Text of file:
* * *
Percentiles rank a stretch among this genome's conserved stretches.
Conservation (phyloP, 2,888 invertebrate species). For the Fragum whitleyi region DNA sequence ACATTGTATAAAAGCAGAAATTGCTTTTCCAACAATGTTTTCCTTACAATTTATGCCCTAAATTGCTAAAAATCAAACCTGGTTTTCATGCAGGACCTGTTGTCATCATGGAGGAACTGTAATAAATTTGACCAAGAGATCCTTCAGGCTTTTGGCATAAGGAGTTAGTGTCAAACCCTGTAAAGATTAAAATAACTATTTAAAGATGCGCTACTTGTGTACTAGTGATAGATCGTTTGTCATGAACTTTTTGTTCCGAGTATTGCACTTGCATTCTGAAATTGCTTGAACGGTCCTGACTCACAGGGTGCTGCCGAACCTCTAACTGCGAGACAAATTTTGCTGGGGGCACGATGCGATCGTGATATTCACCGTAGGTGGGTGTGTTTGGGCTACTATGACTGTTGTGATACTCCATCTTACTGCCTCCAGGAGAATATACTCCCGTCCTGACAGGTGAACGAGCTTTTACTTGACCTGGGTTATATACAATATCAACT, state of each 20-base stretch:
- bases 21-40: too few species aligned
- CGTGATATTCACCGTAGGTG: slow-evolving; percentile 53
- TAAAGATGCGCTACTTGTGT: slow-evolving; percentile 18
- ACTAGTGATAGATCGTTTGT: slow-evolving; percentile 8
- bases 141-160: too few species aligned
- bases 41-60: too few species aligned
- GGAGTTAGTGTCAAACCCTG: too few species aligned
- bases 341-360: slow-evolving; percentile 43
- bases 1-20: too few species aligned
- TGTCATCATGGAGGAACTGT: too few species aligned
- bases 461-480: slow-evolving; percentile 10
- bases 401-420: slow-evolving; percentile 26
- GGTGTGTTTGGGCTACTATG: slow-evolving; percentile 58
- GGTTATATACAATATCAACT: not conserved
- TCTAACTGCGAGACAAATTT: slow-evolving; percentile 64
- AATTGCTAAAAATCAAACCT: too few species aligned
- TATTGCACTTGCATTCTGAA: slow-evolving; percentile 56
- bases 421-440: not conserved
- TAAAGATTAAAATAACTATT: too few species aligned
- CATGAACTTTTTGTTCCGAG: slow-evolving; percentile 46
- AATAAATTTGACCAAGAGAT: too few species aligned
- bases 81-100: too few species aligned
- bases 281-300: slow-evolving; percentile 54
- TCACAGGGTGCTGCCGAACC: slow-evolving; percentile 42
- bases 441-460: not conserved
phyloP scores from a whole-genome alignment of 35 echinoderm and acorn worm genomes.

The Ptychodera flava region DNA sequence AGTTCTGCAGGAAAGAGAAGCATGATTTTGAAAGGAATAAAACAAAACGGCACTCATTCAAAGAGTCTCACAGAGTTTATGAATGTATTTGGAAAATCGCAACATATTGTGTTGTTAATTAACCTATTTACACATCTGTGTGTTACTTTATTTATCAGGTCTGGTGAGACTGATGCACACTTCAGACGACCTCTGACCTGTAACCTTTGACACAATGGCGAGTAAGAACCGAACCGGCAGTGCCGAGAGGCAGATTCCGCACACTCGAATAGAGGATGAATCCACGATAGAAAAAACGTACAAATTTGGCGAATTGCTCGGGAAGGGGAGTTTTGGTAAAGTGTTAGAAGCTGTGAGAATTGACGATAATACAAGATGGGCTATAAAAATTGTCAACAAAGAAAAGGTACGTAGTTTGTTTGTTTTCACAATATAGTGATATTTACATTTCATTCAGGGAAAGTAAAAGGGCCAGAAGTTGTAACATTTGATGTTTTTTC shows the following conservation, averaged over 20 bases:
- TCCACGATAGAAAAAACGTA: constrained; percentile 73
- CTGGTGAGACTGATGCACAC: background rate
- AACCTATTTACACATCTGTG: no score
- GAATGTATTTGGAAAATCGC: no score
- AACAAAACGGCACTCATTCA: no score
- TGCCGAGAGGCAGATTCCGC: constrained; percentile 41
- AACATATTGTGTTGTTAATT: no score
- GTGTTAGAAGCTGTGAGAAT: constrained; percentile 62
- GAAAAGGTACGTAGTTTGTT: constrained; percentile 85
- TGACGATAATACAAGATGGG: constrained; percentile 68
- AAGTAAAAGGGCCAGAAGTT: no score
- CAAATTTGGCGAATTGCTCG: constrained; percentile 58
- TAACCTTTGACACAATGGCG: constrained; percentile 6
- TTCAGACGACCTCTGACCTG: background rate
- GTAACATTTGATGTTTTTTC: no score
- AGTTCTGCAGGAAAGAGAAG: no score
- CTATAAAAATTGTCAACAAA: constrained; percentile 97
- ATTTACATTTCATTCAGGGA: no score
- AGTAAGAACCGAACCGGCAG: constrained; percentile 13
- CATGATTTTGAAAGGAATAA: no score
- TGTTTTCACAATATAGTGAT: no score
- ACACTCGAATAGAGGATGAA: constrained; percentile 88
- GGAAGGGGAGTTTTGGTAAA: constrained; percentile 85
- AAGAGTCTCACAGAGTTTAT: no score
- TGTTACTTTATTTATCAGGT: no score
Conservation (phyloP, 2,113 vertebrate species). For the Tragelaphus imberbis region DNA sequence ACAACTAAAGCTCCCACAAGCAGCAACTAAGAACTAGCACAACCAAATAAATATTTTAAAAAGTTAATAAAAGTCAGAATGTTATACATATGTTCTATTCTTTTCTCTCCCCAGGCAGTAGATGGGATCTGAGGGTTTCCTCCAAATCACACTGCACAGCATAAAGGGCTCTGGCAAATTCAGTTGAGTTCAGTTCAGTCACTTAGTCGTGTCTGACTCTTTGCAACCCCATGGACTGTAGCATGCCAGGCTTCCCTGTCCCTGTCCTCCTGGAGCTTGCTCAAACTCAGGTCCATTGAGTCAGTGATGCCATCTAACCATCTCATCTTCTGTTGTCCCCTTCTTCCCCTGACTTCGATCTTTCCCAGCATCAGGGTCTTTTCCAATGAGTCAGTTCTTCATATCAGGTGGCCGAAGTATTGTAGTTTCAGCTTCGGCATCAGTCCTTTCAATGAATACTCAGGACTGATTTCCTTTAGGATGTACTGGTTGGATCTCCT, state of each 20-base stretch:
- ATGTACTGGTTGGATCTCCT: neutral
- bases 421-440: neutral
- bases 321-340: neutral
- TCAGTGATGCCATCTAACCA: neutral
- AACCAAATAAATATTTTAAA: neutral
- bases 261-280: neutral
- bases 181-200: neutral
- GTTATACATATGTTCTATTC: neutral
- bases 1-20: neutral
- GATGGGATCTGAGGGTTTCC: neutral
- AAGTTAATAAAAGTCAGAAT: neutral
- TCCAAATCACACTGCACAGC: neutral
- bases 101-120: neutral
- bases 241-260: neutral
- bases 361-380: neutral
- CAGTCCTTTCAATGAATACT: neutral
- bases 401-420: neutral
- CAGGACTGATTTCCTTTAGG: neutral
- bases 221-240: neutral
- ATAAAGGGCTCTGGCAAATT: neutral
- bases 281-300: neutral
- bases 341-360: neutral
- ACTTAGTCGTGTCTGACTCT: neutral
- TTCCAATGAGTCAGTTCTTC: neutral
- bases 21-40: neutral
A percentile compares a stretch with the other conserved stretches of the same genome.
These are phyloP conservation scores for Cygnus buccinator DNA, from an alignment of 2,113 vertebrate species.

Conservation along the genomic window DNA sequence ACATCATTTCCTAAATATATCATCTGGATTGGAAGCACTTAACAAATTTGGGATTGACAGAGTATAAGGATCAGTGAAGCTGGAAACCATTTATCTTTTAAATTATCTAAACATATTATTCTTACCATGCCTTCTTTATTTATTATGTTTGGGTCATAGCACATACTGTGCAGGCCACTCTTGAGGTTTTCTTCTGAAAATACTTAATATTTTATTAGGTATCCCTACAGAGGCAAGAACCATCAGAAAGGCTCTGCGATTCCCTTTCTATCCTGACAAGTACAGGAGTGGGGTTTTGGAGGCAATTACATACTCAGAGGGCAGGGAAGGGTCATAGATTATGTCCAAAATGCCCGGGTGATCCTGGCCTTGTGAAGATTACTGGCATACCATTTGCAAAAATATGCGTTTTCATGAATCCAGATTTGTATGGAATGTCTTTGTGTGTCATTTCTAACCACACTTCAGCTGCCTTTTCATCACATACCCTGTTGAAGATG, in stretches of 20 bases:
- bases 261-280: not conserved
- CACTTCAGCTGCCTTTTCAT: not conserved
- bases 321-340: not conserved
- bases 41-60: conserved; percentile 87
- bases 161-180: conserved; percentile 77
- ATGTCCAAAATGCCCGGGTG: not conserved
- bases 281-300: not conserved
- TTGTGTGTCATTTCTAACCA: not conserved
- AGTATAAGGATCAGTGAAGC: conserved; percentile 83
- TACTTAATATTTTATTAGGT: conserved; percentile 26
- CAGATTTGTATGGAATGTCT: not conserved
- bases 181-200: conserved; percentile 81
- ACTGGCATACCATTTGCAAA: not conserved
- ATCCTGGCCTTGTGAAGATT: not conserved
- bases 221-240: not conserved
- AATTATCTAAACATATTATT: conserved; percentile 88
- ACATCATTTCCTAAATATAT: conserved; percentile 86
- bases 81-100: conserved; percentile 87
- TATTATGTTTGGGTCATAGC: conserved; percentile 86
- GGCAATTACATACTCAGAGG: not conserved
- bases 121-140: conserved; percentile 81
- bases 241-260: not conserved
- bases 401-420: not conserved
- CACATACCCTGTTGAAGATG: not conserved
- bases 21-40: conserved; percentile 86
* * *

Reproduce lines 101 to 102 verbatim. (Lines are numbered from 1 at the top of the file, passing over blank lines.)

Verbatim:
- bases 81-100: conserved; percentile 87
- TATTATGTTTGGGTCATAGC: conserved; percentile 86